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Inpatient and long-term outcomes of individuals admitted for weaning from mechanical ventilation at a specialised ventilation weaning unit.
MedLine Citation:
PMID:  22985330     Owner:  NLM     Status:  Publisher    
SUMMARY AT A GLANCE: This study identifies factors associated with weaning success and mortality in a cohort of patients admitted to Australia's first specialised ventilation weaning unit. It reports a ward-based model of care that safely achieved a high rate of weaning success for patients who had previously failed to wean from mechanical ventilation in an ICU setting. ABSTRACT: Background and Objective:  Weaning from invasive mechanical ventilation (IMV) in specialised weaning units has been demonstrated to be safe and cost-effective. Success rates and outcomes vary widely, probably relating to patient factors and unit expertise. Methods:  An audit was undertaken of patients admitted for weaning from IMV at the Austin Hospital Ventilation Weaning Unit (VWU) between March 2002 and January 2008. Weaning success, complications and both in-hospital and long-term mortality were examined and regression analysis was undertaken to examine factors related to these outcomes. Results:  78 patients were admitted to the VWU after a median of 27 days of IMV at their referring centre. Weaning success rate (ventilator free or nocturnal non-invasive ventilation only) was 78.2% (n=61). Inpatient mortality was 10.2% (n=8) and serious complications were infrequent. Progressive neuromuscular disease (OR 0.10) and sepsis during admission to the VWU (OR 0.09) were predictive of weaning failure at discharge. Increasing age (HR 1.93) and referral from rural or outer metropolitan centres (HR 3.57 and 2.37 respectively) were associated with increased long-term mortality. A diagnosis of either stable (HR 0.19) or progressive neuromuscular disease (HR 0.27) was associated with lower long-term mortality when compared to patients with COPD (HR 1.00). Overall survival at 12 months following discharge from the VWU was 66.7% (n=52) with most survivors residing in the community. Conclusions:  High rates of weaning success with infrequent complications and low mortality were achieved in this specialised non-ICU-based weaning unit. The VWU may provide a useful template for the development of similar units elsewhere. © 2012 The Authors. Respirology © 2012 Asian Pacific Society of Respirology.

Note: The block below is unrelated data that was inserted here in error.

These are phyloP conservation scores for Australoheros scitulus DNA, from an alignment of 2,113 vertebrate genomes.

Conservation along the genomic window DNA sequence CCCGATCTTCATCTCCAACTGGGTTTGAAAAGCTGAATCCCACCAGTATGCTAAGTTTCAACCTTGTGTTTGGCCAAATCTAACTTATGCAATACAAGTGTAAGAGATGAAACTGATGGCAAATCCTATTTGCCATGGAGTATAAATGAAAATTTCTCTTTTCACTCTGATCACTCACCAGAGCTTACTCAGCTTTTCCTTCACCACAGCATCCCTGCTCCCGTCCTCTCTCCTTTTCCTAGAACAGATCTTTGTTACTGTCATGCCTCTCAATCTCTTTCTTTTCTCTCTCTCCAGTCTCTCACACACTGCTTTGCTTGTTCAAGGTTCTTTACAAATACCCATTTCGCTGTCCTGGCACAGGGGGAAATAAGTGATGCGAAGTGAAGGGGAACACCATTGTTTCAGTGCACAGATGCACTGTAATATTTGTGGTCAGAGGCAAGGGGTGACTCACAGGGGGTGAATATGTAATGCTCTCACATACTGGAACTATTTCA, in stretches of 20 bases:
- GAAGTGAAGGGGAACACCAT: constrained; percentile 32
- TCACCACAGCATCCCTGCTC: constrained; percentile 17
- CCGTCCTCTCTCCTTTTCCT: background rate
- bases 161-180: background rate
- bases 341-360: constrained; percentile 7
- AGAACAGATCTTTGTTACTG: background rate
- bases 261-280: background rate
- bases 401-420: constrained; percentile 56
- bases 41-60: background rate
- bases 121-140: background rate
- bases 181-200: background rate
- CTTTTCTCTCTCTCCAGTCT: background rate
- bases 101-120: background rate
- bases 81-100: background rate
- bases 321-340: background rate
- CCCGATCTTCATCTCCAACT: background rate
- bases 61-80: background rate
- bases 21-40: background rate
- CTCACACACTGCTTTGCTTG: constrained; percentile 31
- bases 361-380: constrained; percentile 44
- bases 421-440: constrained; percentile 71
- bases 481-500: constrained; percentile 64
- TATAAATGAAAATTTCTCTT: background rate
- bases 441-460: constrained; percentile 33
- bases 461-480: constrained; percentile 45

Liam M Hannan; Siew Tan; Kim Hopkinson; Emma Marchingo; Linda Rautela; Karen Detering; David J Berlowitz; Christine F McDonald; Me Howard
Publication Detail:
Type:  JOURNAL ARTICLE     Date:  2012-9-18
Journal Detail:
Title:  Respirology (Carlton, Vic.)     Volume:  -     ISSN:  1440-1843     ISO Abbreviation:  Respirology     Publication Date:  2012 Sep 
Date Detail:
Created Date:  2012-9-18     Completed Date:  -     Revised Date:  -    
Medline Journal Info:
Nlm Unique ID:  9616368     Medline TA:  Respirology     Country:  -    
Other Details:
Languages:  ENG     Pagination:  -     Citation Subset:  -    
Copyright Information:
© 2012 The Authors. Respirology © 2012 Asian Pacific Society of Respirology.
Department of Respiratory & Sleep Medicine, Austin Hospital, Heidelberg, Victoria 3084, Australia Department of Medicine, Austin Health and Northern Health. Faculty of Medicine, Dentistry and Health Sciences, The University of Melbourne, Victoria 3010, Australia.
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